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article imageHosepipe ban stays as rains arrive in drought-hit south England Special

By Kev Hedges     Apr 18, 2012 in Environment
The hosepipe ban that was introduced in certain regions of the UK on April 5 remains in force despite heavy rains finally arriving to all parts of the drought-affected area.
It was only yesterday when the Environment Agency warned that the drought may well last until Christmas. The agency added another 17 counties, including Nottinghamshire, Derbyshire and Leicestershire to the list of dry counties now officially in drought. Environmental experts have said that exceptionally dry weather over the last four months had left certain rivers virtually dried up.
The problem with Tuesday and Wednesday's storms that arrived all over the UK, is that they are not producing enough rain to fill up those rivers and reservoirs so badly affected by bone dry weather conditions that have lasted more than four months in some parts of the south east region.
Some welcoming news was that the public water supplies would not be affected by the continuing drought. There was a stark warning however that the drought may last well into 2013, according to reports in the Lancashire Evening Post.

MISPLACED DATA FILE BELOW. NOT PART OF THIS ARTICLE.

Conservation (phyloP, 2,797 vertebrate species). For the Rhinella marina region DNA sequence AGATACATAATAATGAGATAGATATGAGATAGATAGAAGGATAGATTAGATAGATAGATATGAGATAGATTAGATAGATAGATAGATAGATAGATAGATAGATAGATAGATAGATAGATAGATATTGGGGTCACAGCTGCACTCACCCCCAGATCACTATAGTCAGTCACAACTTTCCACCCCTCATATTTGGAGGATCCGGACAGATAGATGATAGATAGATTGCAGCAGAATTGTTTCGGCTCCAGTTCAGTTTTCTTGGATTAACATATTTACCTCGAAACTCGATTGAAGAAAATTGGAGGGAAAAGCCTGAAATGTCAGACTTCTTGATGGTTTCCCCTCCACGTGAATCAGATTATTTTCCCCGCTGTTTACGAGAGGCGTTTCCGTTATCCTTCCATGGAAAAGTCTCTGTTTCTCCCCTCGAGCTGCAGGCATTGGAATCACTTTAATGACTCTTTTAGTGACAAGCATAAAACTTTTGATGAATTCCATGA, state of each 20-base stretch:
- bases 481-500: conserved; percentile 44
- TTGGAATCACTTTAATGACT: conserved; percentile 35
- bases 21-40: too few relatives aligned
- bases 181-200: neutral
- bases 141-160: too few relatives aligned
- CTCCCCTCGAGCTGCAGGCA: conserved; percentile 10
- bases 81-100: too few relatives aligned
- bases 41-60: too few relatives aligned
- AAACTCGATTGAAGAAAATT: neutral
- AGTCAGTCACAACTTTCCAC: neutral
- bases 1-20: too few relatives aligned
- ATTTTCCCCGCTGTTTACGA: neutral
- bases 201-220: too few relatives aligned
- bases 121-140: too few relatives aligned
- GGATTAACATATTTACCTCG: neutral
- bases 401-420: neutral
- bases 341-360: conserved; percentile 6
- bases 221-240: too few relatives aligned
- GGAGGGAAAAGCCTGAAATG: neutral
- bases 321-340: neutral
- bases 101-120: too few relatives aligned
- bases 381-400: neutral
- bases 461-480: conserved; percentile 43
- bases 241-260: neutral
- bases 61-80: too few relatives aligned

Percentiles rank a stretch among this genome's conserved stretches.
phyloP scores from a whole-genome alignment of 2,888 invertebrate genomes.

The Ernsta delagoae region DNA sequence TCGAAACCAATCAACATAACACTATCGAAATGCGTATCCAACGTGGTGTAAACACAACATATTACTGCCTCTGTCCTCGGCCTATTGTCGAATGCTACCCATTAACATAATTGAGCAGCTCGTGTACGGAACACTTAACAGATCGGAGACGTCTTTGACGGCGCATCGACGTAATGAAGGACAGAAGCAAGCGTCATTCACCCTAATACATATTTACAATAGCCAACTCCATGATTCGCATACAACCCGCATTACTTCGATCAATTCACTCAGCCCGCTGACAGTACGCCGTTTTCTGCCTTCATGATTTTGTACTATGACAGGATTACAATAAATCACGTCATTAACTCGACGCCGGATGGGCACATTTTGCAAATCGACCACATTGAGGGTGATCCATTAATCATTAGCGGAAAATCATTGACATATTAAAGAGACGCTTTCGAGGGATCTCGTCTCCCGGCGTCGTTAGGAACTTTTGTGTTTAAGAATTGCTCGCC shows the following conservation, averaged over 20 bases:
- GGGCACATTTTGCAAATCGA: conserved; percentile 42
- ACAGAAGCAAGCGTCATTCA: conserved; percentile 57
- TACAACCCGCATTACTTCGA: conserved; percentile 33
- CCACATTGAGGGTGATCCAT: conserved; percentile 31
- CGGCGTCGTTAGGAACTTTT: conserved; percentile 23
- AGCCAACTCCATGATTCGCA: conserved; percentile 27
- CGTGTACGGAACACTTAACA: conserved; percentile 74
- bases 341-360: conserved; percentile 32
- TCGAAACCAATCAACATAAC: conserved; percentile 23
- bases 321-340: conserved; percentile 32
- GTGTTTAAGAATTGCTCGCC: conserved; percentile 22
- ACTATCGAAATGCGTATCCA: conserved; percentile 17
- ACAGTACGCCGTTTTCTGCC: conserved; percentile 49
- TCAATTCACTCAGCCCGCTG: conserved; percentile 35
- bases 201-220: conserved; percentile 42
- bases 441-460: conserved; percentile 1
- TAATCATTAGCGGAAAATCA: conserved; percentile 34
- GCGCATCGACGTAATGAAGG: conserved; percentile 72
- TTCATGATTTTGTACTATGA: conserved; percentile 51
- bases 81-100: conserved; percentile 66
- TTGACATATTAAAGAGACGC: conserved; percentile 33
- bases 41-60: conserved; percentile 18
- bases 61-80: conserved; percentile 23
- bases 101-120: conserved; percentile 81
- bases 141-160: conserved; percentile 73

The arrival of the rain was welcomed by many but as usual there were those who whined when on Wednesday afternoon, just as the parents of school children went out on the school run were greeted with thunder and some lightning together with some very black skies.In nearby Essex water usage has dropped sharply since the implementation of the ban, reports The Daily Gazette.
Rain finally arrives in Hertfordshire and throughout the south east.
Rain finally arrives in Hertfordshire and throughout the south east.
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The local duck pond receives some welcoming rain
The local duck pond receives some welcoming rain
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Newly planted vegetation gets a nice natural watering. These plants have been hosepipe fed water for...
Newly planted vegetation gets a nice natural watering. These plants have been hosepipe fed water for several months. Now with the ban in place they must rely on the rain.
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Water off a duck s back? A duck walks around in the rain.
Water off a duck's back? A duck walks around in the rain.
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Black skies above the church
Black skies above the church
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Pavements (sidewalks) began to quickly form puddles as the rains charged down for the first time in ...
Pavements (sidewalks) began to quickly form puddles as the rains charged down for the first time in four months.
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